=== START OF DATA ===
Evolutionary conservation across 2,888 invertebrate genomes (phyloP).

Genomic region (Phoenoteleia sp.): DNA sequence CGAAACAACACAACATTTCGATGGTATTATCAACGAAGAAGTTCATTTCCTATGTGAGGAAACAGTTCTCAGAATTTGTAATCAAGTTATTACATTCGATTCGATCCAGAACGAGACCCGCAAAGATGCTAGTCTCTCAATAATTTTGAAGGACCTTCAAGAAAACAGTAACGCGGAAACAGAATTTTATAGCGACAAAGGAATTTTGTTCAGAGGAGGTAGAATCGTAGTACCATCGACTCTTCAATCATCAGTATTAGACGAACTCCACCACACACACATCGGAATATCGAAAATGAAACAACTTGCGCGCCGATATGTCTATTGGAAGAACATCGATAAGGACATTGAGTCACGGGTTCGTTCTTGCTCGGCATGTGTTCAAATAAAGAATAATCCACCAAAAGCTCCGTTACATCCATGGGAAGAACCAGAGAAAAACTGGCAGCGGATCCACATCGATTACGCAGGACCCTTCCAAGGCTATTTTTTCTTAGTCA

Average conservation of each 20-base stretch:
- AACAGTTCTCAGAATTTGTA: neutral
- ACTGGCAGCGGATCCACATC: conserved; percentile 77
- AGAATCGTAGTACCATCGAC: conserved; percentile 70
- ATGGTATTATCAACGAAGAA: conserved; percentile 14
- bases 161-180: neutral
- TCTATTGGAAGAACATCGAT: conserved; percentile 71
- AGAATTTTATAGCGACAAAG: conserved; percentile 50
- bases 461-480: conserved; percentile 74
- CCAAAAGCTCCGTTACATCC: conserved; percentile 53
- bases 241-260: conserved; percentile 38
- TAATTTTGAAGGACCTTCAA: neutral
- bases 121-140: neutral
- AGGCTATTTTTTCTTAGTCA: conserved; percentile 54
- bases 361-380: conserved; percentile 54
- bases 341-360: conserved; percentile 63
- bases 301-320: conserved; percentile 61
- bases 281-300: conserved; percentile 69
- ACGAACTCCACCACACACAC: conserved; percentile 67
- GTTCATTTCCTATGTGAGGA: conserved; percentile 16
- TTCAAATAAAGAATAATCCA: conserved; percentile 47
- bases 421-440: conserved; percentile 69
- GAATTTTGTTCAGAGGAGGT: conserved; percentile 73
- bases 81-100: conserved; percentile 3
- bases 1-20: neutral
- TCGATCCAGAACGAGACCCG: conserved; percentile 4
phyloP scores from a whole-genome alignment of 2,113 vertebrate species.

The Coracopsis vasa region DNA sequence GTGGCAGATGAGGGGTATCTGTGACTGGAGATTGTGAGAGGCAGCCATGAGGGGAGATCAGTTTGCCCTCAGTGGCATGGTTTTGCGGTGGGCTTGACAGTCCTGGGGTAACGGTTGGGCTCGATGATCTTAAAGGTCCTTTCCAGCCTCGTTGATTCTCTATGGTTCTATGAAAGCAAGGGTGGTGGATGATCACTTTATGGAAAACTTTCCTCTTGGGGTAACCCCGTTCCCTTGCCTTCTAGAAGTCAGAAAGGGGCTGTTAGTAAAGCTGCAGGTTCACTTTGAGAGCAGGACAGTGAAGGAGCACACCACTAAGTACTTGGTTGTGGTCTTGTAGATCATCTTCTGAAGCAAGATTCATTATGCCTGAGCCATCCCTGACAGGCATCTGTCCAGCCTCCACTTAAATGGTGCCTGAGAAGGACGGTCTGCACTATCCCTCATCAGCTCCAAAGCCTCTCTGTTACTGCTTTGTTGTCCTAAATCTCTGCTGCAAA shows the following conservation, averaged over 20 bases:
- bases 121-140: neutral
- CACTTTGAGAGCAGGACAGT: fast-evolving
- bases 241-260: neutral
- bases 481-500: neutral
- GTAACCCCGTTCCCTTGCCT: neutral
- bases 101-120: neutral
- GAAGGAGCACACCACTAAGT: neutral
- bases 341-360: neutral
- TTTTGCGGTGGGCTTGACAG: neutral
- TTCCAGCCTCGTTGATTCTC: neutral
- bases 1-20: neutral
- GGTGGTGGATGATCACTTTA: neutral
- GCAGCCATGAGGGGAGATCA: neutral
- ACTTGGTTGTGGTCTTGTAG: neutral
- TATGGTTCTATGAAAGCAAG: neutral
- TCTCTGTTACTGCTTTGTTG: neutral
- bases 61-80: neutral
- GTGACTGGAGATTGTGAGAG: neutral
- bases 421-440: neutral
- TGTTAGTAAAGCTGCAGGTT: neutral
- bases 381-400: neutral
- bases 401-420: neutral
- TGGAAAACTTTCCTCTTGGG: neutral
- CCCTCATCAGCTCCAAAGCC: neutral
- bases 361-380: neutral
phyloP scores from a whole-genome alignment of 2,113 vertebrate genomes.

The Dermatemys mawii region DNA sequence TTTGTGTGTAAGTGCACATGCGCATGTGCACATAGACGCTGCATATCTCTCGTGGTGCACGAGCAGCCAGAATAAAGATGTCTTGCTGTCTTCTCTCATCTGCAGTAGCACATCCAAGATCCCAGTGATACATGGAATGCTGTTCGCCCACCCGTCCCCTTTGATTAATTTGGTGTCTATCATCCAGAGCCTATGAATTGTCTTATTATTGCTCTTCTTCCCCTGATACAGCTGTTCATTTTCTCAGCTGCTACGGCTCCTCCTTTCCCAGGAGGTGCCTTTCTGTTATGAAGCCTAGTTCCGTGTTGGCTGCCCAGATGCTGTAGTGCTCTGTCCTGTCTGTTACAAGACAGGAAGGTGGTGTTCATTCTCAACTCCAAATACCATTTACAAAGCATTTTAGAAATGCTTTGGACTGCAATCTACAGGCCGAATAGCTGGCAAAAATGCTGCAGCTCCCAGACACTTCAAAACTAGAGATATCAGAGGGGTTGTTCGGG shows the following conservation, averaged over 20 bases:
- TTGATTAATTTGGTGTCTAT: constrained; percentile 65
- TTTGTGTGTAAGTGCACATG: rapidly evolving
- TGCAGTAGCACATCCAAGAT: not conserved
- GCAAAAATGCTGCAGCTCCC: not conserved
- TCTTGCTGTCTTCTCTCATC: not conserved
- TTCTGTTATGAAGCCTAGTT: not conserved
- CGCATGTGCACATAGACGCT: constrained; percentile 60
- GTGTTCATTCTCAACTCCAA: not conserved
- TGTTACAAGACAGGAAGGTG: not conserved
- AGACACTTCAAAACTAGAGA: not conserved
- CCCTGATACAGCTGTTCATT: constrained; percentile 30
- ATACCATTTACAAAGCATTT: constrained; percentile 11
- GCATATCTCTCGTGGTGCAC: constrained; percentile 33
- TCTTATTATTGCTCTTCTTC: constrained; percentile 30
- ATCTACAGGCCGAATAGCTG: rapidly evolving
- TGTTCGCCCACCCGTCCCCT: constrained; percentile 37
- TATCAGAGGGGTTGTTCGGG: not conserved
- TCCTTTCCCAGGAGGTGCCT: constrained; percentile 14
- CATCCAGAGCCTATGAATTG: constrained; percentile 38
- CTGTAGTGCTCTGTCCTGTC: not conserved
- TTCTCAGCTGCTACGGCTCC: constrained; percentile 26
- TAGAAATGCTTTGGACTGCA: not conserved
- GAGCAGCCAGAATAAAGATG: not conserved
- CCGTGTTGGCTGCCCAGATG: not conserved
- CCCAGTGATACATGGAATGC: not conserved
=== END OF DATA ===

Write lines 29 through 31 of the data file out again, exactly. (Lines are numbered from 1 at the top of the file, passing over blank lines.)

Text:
phyloP scores from a whole-genome alignment of 2,113 vertebrate species.

The Coracopsis vasa region DNA sequence GTGGCAGATGAGGGGTATCTGTGACTGGAGATTGTGAGAGGCAGCCATGAGGGGAGATCAGTTTGCCCTCAGTGGCATGGTTTTGCGGTGGGCTTGACAGTCCTGGGGTAACGGTTGGGCTCGATGATCTTAAAGGTCCTTTCCAGCCTCGTTGATTCTCTATGGTTCTATGAAAGCAAGGGTGGTGGATGATCACTTTATGGAAAACTTTCCTCTTGGGGTAACCCCGTTCCCTTGCCTTCTAGAAGTCAGAAAGGGGCTGTTAGTAAAGCTGCAGGTTCACTTTGAGAGCAGGACAGTGAAGGAGCACACCACTAAGTACTTGGTTGTGGTCTTGTAGATCATCTTCTGAAGCAAGATTCATTATGCCTGAGCCATCCCTGACAGGCATCTGTCCAGCCTCCACTTAAATGGTGCCTGAGAAGGACGGTCTGCACTATCCCTCATCAGCTCCAAAGCCTCTCTGTTACTGCTTTGTTGTCCTAAATCTCTGCTGCAAA shows the following conservation, averaged over 20 bases:
- bases 121-140: neutral